the historian is able to ask how he came. The apocalyptic theme of the closing paragraphs of . He concludes that "the conscious event is individual acted as ness of duty is thus identical with the historical consciousness" (157). Augustus had to found the Principate. By attributing to to duty many historical actions that seem anything but dutiful. if only the to common sense how. Despite Col up by forsaking "the residue of in other kinds of action in order to do our duty. to pursue Irish Home Rule as an end. Though the individual historical study is or regularian actions of men still confined by of historians who fail to rise above utilitarian analysis. he leaves our most rational actions ment in which we act. Collingwood's understanding of duty." as rational. All of these actions appear to Col not lingwood to have been imposed historian could understand by duty on the men who took them. for instance. though unsuccessfully. (158) can under Instead stand of imagining the history as accidents. and the French revolutionaries had to wield the guillotine. towards the and his life. and that the historian's view is they determined by his own historical situation. thus depends on his philosophy of history.Collingwood' s Embattled Liberalism 71 and can only happen once. conscious of himself as standing in the situation in which was aware of end of himself as standing. "the historian may hope to show that he recognized that rule because he had to recognize that rule and obeyed it in that unique way because he had to obey it in that unique way"(158). that Gladstone was the man he was. entirely subject to the accident of the historical mo One can hardly help wondering whether this understand philosophy to the well-worn paths of our own freely. Colling wood's view of history leads to the men unwelcome conclusion that the historian's themselves duty is to understand the he studies not as they understood but in a unique way imposed upon him by lingwood's insistence on deprecating the freedom what caprice" has happened we give since. bids us believe that the choices men make in history are really contingent upon their own willing. the crowning element of his political philosophy. through the means of parliamentary action. which owes much to Hegel. it excuse or our an justify actions that are usually considered morally culpable. that the men who made history did because of their situation. which confines even era. the historian their necessity. Aside from these moral drawbacks. does not underestimate man's ability to act and think Certainly political Collingwood thought himself bound of by duty not to conform to the fashion his day. Yet his took these view runs counter in denying seems and that the men who actions might have chosen otherwise. Instead of supposing that the French revolutionary capri ciously chose to recognize a certain rule.4 ing of duty. to pursue it. the idea duty allows us to understand in history he "Granted. That philosophy. it belies rather than ordinary understanding that duty has a moral or religious basis historical one. and to obey it in a certain way. and thus that Gladstone had to pursue Irish Home Rule. And these questions are historically events of answerable.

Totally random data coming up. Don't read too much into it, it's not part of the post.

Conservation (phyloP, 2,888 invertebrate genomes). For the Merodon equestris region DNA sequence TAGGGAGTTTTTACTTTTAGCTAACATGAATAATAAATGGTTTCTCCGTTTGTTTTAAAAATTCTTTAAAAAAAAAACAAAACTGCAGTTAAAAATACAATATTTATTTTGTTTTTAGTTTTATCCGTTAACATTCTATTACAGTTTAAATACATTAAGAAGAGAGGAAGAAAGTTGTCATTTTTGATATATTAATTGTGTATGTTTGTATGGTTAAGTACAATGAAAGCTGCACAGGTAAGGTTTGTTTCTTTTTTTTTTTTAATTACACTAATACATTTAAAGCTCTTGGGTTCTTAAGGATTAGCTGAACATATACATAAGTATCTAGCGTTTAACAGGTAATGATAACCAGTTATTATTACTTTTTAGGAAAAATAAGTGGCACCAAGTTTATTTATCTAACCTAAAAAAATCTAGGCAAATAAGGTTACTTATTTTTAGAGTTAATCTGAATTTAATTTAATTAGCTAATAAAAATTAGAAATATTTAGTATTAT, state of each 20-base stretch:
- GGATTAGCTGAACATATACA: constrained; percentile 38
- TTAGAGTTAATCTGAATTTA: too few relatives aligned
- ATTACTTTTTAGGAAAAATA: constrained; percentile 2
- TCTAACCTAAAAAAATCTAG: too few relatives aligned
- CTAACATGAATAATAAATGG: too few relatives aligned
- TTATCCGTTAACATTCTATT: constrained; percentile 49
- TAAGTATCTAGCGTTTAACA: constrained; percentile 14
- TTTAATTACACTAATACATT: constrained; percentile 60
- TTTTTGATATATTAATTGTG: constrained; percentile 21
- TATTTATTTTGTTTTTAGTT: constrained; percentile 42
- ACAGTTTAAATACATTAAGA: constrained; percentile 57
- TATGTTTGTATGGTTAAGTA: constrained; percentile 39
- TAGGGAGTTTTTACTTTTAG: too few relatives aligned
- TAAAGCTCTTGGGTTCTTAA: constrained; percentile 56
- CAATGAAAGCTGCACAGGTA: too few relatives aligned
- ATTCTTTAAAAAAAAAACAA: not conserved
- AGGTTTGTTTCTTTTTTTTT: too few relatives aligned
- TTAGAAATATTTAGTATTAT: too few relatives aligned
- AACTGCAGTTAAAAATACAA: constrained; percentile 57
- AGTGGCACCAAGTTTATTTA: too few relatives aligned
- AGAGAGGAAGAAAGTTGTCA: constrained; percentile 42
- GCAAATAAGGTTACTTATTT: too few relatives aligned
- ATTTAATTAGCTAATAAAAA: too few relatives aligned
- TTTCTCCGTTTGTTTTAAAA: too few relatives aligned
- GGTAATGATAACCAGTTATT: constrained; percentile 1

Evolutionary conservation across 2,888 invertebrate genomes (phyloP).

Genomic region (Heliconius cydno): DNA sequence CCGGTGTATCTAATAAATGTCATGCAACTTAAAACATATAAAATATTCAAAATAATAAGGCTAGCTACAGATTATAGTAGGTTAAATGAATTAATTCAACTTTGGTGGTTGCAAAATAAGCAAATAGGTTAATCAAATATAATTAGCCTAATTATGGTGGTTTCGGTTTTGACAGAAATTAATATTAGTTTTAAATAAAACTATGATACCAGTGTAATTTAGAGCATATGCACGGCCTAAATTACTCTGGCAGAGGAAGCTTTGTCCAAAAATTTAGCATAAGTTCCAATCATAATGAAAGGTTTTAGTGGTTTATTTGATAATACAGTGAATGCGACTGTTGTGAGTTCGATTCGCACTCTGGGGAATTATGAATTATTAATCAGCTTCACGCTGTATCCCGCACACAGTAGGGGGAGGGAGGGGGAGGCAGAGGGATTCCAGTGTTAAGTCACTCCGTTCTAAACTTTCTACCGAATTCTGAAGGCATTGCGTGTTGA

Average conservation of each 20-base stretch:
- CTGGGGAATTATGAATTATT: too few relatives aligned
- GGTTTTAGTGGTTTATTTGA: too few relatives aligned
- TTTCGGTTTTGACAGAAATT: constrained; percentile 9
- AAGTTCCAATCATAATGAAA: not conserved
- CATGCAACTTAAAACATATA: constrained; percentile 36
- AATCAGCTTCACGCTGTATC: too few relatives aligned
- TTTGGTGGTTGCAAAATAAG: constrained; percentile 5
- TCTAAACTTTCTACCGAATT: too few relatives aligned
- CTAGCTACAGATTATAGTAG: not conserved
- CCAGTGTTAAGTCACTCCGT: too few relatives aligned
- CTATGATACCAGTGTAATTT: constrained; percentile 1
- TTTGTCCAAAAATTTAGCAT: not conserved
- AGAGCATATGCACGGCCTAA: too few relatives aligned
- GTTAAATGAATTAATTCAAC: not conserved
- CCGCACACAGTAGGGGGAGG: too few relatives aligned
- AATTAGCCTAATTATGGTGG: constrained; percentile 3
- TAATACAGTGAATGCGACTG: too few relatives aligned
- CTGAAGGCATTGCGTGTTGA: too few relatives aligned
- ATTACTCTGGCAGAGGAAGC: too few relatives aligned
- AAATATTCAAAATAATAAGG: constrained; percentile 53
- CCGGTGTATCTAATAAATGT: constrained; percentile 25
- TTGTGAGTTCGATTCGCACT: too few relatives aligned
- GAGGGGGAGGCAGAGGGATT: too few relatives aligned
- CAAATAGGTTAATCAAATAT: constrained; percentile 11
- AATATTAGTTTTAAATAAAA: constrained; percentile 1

What that all philosophy to are made this so conviction growing no evils assurance human things by men. which (2) is the only way to find the independence that a man needs to be happy. but second sharing." show and how Collingwood thought rest of about the public questions of facing country "The Present Need to public debate solution ple the the civilized world. he seeks to make his should act.72 Interpretation which might almost An Autobiography. considered be called a jeremiad against what he the increasing acceptance of fascism in the Britain of the late 1930s. paper been trying merely to supply you on Moral Philosophy in the to students in world as one firm. "The Rules of lecture in 1933. Knox in second appendix of part of Essays in Political Philosophy (232. This neither as as cure" will cannot and no permanent on a view of man assurance is based "conceived natural lifted clean out of nature nor yet as the and sharing to an eminent inward essence of all forces. Philosophy. and called having a It is up to his students to make themselves "at home in that dark and to learn to find their way there. "respect which means not to give in to a reductionism that belityourself. suggesting that a worthy follower would have to have a defensible way of life before he professed allegiance to any leader (172)." originally rather written an aca than demic with in his pedagogy: "I have not materials Schools. degree." own experience useful deciding how they He describes their "whose chief While their parents singularity is that nothing in it can be trusted to stand were brought up in a framework of institutions that seemed certain to last. Amid the ruins of the old system have been born new movements. The older generation can never "entirely collapsed" themselves" adjust customed to the change but darkness." for writing a successful Instead." can only "grope uneasily in the unac Collingwood describes two unsuccessful tacks they took: first they treme good embarked on a bootless attempt of "to rebuild what had in fact been to the other ex this finally destroyed". He begins the first these essays. that "there be obstacles in any human institution which human to human progress (169). Collingwood lays down three rules that his students might follow: (1) "know communism and work. both religious and political (amongst which ness" fascism). in finds the a more sober echo in several of Collingwood's letters to T. which the editor calls "Civilization its Ene his mies. "they rushed and plundered the ruins in which they lived. 5 The and essays the second the book." . there is the provide a great temptation simply to conclude ble" "that the special problems of modern world are inherently is a can insolu (168). allows a conviction "that all scientific problems are in princi he avers. time. M." Collingwood includes serious constructive yourself. all of them sharing "a spirit of he deprecates the growing popular clamor Gently for a leader. (170). plaything of in the creative power which constitutes the things" In his as a brief essay of this part.34)." of a by arguing that philosophy problems not can contribute on intractable social by dictating the correct but soluble" by providing failing which. despairing success." then. "this 6 framework has (171). Collingwood announces a practical purpose Life.